Perfect competition describes a market structure whose assumptions are extremely strong and highly unlikely to exist in most real-time and real-world markets. In perfect competition, there are a large number of firms in the industry. The firms in this industry are price takers as they sell at whatever price is set by demand and supply in the industry as a whole. All the firms produce homogeneous products which are exactly identical; it is impossible to distinguish between a good produced in one firm and a good produced in another firm. There are no barriers to entry or exit ; firms can enter or exit the market when they want to, however they don't have ability to stop new firms from entering and old firms from leaving the industry. Producers and consumers have perfect knowledge of the market i.e. the producers are fully aware of market prices, cost in the industry, and the workings of the market and the consumers are fully aware of prices in the market, the quality of the products, and the availability of the goods.
Monopolistic competition is a market structure with many competed firms and each firm has a little bit of market power to set prices. The industry is made up of large number of firms and each firm is able to set prices and therefore it has a downward sloping demand curve. There is free entry and exit of firms in response to profits in the industry. Each firm produces a product that is differentiated from all other products produced by the other firms in the industry and it is possible for consumers to tell one firm's product from another. Gaining abnormal profits is possible in short run but not in long run in the monopolistic competition market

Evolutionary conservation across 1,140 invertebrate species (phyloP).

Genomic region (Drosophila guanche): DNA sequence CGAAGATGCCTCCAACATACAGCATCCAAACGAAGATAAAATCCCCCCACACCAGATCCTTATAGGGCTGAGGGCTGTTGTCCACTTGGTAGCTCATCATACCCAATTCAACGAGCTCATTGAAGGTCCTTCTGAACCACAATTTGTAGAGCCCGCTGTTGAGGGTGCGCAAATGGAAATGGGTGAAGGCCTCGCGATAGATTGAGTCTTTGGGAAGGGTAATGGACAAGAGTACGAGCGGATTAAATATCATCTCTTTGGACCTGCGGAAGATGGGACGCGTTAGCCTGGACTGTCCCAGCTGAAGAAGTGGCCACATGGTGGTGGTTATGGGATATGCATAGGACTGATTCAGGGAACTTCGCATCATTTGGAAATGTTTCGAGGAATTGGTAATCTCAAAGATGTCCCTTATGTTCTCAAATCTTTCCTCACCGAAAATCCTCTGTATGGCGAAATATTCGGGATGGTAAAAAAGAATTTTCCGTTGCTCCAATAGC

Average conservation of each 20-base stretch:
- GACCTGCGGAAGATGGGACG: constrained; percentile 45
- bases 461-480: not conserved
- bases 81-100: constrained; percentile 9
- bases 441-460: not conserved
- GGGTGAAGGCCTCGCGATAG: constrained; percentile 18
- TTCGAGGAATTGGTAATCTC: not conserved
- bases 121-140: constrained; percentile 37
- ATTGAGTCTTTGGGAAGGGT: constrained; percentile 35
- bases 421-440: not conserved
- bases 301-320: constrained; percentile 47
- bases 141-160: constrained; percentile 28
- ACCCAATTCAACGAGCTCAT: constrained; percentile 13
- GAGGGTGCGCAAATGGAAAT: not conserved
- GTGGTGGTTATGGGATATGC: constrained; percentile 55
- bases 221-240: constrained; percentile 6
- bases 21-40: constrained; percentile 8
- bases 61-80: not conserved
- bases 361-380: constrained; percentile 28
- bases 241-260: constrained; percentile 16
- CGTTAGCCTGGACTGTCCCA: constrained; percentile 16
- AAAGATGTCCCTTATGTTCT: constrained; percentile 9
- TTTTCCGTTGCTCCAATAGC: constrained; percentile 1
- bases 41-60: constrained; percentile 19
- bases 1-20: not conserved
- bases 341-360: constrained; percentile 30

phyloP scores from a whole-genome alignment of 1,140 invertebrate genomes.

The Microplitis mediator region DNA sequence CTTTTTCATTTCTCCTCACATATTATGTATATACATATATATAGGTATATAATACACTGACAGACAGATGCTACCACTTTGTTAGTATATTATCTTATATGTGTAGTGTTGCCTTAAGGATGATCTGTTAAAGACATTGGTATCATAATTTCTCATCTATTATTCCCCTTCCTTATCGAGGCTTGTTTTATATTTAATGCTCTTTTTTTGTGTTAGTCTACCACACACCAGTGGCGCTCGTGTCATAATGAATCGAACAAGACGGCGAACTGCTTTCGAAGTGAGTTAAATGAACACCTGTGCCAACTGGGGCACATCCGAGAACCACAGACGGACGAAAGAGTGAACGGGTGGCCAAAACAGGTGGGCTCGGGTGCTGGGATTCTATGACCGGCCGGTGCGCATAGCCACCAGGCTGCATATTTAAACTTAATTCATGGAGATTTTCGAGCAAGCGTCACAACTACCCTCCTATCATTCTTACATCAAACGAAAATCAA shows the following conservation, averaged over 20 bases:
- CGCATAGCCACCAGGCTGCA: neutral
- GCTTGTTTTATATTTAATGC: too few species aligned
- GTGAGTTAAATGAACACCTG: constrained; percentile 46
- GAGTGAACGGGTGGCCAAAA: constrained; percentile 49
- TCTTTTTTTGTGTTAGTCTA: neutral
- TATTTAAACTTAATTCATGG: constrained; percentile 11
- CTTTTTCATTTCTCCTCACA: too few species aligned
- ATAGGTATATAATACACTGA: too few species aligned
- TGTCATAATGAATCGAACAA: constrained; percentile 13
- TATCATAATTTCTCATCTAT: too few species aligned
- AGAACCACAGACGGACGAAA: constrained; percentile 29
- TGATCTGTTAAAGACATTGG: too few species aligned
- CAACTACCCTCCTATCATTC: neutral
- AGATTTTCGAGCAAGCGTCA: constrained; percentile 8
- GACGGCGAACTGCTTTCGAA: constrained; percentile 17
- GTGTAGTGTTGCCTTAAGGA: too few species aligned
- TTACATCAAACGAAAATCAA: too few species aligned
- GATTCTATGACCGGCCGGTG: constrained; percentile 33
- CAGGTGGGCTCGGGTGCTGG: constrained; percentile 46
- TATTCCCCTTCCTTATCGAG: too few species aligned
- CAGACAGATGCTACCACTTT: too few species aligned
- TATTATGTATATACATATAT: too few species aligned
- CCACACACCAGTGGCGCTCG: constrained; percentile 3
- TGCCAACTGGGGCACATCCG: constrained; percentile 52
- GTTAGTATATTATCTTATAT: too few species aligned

In monopolistic competition Marginal Curve (MC) is below the Average Revenue curve (AR). Consumers have more additional benefit than the additional cost of production. Not allocatively efficient Monopolistic Competition Firms may not produce at the lowest possible cost (not productively...
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